• Lockdowns = curve flattening: Lockdowns take about 10 days or so to take effect.
  • Summer beats Winter: But complacency overwhelms any benefit
  • Facemasks work: Countries with broad use doing better than those without.
  • Opening up needs to be measured: too fast creates more cases. i.e. calibrating the dance
  • It is all about the hospital system: Not overwhelming the hospital system is the key measure


Matt Daniell

Hi Damien. Its nice to read some intelligent commentary on the virus and its spread. Thanks. I wonder how accurate is the fatality rate known - simplistically to me that would be the key factor. A higher R0 might be good if it built up herd immunity quickly, but only if the fatality rate is low. Similarly in estimating how stressed our hospitals are (many might be able to just self-isolate with the virus)? While it is hard to isolate those who died with the Rona, or those who died of it (even a coroner - not corona - has admitted often in non-pandemic times a cause of death can be a best guess) amongst the elderly, there seems to be trends/emergent properties amongst the young and elderly? We could bring back child labour? Interesting to model too from a lockdown point of view rather than when we started which was an open society. I'm joking about the child labour... Cheers.

Damien Klassen

Thanks Matt - I think the issue with the fatality rate is that the case numbers are so poorly measured at the moment that the estimates are a guess at best. You can look at some of the countries with better testing (Iceland, South Korea, Germany, Australia, Norway) as a guide. Try here: https://nucleuswealth.com/coronavirus-covid19-dashboard-c...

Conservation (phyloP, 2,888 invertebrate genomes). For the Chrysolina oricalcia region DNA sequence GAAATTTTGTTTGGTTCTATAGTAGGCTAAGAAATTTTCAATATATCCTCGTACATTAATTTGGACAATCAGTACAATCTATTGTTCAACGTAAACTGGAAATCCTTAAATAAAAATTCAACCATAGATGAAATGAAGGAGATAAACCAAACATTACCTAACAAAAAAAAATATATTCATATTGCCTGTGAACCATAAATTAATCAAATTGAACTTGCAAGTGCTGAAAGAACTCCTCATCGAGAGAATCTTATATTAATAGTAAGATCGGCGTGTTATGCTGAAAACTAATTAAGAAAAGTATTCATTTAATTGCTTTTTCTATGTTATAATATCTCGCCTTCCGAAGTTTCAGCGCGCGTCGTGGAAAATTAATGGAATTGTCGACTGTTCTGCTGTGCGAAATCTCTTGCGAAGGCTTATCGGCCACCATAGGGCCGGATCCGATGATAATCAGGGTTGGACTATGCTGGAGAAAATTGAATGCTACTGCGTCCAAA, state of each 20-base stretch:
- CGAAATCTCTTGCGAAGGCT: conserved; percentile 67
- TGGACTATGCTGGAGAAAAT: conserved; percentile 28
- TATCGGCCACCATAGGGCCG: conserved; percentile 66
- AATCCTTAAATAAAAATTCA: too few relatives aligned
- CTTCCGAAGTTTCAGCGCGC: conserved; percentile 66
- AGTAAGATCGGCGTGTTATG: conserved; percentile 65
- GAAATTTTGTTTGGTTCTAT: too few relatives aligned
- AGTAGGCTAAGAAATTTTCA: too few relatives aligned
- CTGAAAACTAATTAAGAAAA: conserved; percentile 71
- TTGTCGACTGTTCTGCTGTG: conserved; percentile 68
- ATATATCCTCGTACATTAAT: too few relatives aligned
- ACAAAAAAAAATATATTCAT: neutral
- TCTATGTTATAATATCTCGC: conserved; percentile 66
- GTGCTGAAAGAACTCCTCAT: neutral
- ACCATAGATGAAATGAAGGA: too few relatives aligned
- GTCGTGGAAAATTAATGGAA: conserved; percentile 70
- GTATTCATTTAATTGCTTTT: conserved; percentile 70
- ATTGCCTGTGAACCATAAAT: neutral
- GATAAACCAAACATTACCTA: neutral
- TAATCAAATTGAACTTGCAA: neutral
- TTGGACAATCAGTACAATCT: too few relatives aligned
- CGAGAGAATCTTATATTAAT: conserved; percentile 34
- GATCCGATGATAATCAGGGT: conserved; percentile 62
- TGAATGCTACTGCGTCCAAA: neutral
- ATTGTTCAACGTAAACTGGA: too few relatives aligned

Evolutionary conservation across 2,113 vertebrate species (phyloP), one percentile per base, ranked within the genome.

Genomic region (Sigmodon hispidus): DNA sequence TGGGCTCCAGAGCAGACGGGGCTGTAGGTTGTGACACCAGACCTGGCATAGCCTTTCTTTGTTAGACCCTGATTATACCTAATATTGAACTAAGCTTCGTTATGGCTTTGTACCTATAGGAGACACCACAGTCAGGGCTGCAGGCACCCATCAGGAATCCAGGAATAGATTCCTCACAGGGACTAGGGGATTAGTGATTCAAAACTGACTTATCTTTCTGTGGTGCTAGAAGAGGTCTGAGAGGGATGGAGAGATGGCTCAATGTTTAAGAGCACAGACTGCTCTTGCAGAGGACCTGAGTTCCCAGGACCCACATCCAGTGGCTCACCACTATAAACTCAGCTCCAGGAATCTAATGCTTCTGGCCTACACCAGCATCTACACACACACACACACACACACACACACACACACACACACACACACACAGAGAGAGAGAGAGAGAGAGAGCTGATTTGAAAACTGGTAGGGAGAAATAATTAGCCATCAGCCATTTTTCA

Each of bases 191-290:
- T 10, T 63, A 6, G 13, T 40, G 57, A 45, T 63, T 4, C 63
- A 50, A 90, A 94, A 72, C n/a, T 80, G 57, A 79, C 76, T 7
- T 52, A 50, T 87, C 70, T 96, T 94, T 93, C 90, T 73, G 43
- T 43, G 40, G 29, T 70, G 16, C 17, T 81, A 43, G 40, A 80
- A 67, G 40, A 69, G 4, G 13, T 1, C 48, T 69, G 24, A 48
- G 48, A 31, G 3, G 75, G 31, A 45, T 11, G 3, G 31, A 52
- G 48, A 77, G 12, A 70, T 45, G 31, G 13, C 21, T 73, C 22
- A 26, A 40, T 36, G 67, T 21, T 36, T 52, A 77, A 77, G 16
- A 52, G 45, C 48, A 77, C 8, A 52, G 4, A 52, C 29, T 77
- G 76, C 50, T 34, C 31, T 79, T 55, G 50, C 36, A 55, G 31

Richard Beardshall

Good article and more detail than most. It's worth remembering that R0 is not a constant but diminishes from the initial level. US statistician Nate Silver has written a good article on modelling using a range of different estimates. He shows that actual case numbers will be far higher than positive tests even where there is comprehensive testing. All this tends to imply lower fatality rates.

Jeremy Dawson

A couple of points about a very interesting article. (1) the graph for Case 2 shows R0 = 3.03, whereas your text says 2.8 (2) R0 = 3.03 (or 2.8), reduced by 60% gives a number greater than 1. Which should mean that the number of cases would grow forever. I assume that it doesn't because you're taking into account that the population becomes immune, and the end result is essentially that the entire population has become infected. Since you say 4.835 million deaths which is 1.58% I assume you are talking about the spread in a population of approximately 3.06 million. (The USA perhaps?) I'd really suggest that this be explained.

Damien Klassen

Thanks Jeremy - we had a transcription error... have a look at the calculator and it should make more sense. It is a mix of four differential equations, and at the start of the process your calculation is right but as herd immunity builds up the numbers change.